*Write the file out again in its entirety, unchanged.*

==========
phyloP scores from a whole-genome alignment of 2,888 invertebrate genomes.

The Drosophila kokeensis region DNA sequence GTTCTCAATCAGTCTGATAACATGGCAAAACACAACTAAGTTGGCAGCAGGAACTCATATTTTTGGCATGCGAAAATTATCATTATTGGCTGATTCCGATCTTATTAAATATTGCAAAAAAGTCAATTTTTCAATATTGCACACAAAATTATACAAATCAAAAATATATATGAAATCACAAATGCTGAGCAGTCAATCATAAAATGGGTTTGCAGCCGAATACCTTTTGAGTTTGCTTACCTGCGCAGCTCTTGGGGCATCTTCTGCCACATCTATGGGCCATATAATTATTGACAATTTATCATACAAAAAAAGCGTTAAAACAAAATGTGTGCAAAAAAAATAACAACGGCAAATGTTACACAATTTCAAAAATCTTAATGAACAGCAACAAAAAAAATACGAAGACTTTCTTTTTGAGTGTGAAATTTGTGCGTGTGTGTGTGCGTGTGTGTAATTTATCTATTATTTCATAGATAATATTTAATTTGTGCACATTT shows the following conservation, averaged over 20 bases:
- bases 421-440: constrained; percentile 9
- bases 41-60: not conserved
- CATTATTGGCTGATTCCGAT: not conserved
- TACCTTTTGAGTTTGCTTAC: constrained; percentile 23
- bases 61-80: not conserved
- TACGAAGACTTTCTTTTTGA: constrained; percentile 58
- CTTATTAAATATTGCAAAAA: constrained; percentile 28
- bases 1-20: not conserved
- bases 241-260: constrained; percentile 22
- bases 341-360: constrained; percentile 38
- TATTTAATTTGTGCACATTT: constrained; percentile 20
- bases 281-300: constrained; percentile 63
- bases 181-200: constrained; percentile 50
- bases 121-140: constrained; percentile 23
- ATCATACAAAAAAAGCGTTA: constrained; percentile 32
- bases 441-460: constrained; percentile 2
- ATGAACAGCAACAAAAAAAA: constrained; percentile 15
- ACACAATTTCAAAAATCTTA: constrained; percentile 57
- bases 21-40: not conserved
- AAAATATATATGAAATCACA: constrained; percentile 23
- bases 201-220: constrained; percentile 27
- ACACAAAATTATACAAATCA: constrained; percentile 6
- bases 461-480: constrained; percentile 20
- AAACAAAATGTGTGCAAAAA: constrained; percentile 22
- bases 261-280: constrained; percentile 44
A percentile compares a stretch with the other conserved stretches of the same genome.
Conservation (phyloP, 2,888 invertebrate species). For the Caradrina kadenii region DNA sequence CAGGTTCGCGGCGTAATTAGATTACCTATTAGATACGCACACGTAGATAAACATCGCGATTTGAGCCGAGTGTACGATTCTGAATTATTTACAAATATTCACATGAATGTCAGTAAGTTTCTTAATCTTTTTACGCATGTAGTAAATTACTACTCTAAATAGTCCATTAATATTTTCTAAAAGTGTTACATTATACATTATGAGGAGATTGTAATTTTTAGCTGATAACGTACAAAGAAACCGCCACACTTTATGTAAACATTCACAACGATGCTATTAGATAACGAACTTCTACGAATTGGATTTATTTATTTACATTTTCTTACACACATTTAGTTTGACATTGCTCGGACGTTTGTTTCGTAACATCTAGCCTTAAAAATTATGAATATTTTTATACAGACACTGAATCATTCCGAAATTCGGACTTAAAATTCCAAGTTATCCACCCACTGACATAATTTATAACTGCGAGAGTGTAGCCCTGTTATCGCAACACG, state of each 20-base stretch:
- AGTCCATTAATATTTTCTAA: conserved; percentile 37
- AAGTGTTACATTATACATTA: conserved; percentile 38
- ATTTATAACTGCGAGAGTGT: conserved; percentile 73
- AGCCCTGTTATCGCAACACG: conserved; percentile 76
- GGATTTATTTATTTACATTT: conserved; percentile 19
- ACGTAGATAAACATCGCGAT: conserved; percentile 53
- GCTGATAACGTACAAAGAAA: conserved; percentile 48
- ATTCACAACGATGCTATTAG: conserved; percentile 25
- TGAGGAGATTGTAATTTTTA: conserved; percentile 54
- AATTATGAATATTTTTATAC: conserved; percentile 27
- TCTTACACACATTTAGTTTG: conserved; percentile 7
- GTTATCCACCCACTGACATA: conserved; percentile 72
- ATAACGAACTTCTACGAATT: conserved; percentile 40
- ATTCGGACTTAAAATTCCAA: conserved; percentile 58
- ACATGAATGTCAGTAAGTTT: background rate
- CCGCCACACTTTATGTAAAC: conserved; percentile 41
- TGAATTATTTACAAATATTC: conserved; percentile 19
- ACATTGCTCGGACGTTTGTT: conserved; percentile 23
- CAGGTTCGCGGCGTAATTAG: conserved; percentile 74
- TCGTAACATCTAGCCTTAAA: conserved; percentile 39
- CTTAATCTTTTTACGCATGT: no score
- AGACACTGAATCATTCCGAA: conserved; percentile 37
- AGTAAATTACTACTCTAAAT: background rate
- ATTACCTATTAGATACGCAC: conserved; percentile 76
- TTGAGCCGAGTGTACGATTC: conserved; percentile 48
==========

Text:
phyloP scores from a whole-genome alignment of 2,888 invertebrate genomes.

The Drosophila kokeensis region DNA sequence GTTCTCAATCAGTCTGATAACATGGCAAAACACAACTAAGTTGGCAGCAGGAACTCATATTTTTGGCATGCGAAAATTATCATTATTGGCTGATTCCGATCTTATTAAATATTGCAAAAAAGTCAATTTTTCAATATTGCACACAAAATTATACAAATCAAAAATATATATGAAATCACAAATGCTGAGCAGTCAATCATAAAATGGGTTTGCAGCCGAATACCTTTTGAGTTTGCTTACCTGCGCAGCTCTTGGGGCATCTTCTGCCACATCTATGGGCCATATAATTATTGACAATTTATCATACAAAAAAAGCGTTAAAACAAAATGTGTGCAAAAAAAATAACAACGGCAAATGTTACACAATTTCAAAAATCTTAATGAACAGCAACAAAAAAAATACGAAGACTTTCTTTTTGAGTGTGAAATTTGTGCGTGTGTGTGTGCGTGTGTGTAATTTATCTATTATTTCATAGATAATATTTAATTTGTGCACATTT shows the following conservation, averaged over 20 bases:
- bases 421-440: constrained; percentile 9
- bases 41-60: not conserved
- CATTATTGGCTGATTCCGAT: not conserved
- TACCTTTTGAGTTTGCTTAC: constrained; percentile 23
- bases 61-80: not conserved
- TACGAAGACTTTCTTTTTGA: constrained; percentile 58
- CTTATTAAATATTGCAAAAA: constrained; percentile 28
- bases 1-20: not conserved
- bases 241-260: constrained; percentile 22
- bases 341-360: constrained; percentile 38
- TATTTAATTTGTGCACATTT: constrained; percentile 20
- bases 281-300: constrained; percentile 63
- bases 181-200: constrained; percentile 50
- bases 121-140: constrained; percentile 23
- ATCATACAAAAAAAGCGTTA: constrained; percentile 32
- bases 441-460: constrained; percentile 2
- ATGAACAGCAACAAAAAAAA: constrained; percentile 15
- ACACAATTTCAAAAATCTTA: constrained; percentile 57
- bases 21-40: not conserved
- AAAATATATATGAAATCACA: constrained; percentile 23
- bases 201-220: constrained; percentile 27
- ACACAAAATTATACAAATCA: constrained; percentile 6
- bases 461-480: constrained; percentile 20
- AAACAAAATGTGTGCAAAAA: constrained; percentile 22
- bases 261-280: constrained; percentile 44
A percentile compares a stretch with the other conserved stretches of the same genome.
Conservation (phyloP, 2,888 invertebrate species). For the Caradrina kadenii region DNA sequence CAGGTTCGCGGCGTAATTAGATTACCTATTAGATACGCACACGTAGATAAACATCGCGATTTGAGCCGAGTGTACGATTCTGAATTATTTACAAATATTCACATGAATGTCAGTAAGTTTCTTAATCTTTTTACGCATGTAGTAAATTACTACTCTAAATAGTCCATTAATATTTTCTAAAAGTGTTACATTATACATTATGAGGAGATTGTAATTTTTAGCTGATAACGTACAAAGAAACCGCCACACTTTATGTAAACATTCACAACGATGCTATTAGATAACGAACTTCTACGAATTGGATTTATTTATTTACATTTTCTTACACACATTTAGTTTGACATTGCTCGGACGTTTGTTTCGTAACATCTAGCCTTAAAAATTATGAATATTTTTATACAGACACTGAATCATTCCGAAATTCGGACTTAAAATTCCAAGTTATCCACCCACTGACATAATTTATAACTGCGAGAGTGTAGCCCTGTTATCGCAACACG, state of each 20-base stretch:
- AGTCCATTAATATTTTCTAA: conserved; percentile 37
- AAGTGTTACATTATACATTA: conserved; percentile 38
- ATTTATAACTGCGAGAGTGT: conserved; percentile 73
- AGCCCTGTTATCGCAACACG: conserved; percentile 76
- GGATTTATTTATTTACATTT: conserved; percentile 19
- ACGTAGATAAACATCGCGAT: conserved; percentile 53
- GCTGATAACGTACAAAGAAA: conserved; percentile 48
- ATTCACAACGATGCTATTAG: conserved; percentile 25
- TGAGGAGATTGTAATTTTTA: conserved; percentile 54
- AATTATGAATATTTTTATAC: conserved; percentile 27
- TCTTACACACATTTAGTTTG: conserved; percentile 7
- GTTATCCACCCACTGACATA: conserved; percentile 72
- ATAACGAACTTCTACGAATT: conserved; percentile 40
- ATTCGGACTTAAAATTCCAA: conserved; percentile 58
- ACATGAATGTCAGTAAGTTT: background rate
- CCGCCACACTTTATGTAAAC: conserved; percentile 41
- TGAATTATTTACAAATATTC: conserved; percentile 19
- ACATTGCTCGGACGTTTGTT: conserved; percentile 23
- CAGGTTCGCGGCGTAATTAG: conserved; percentile 74
- TCGTAACATCTAGCCTTAAA: conserved; percentile 39
- CTTAATCTTTTTACGCATGT: no score
- AGACACTGAATCATTCCGAA: conserved; percentile 37
- AGTAAATTACTACTCTAAAT: background rate
- ATTACCTATTAGATACGCAC: conserved; percentile 76
- TTGAGCCGAGTGTACGATTC: conserved; percentile 48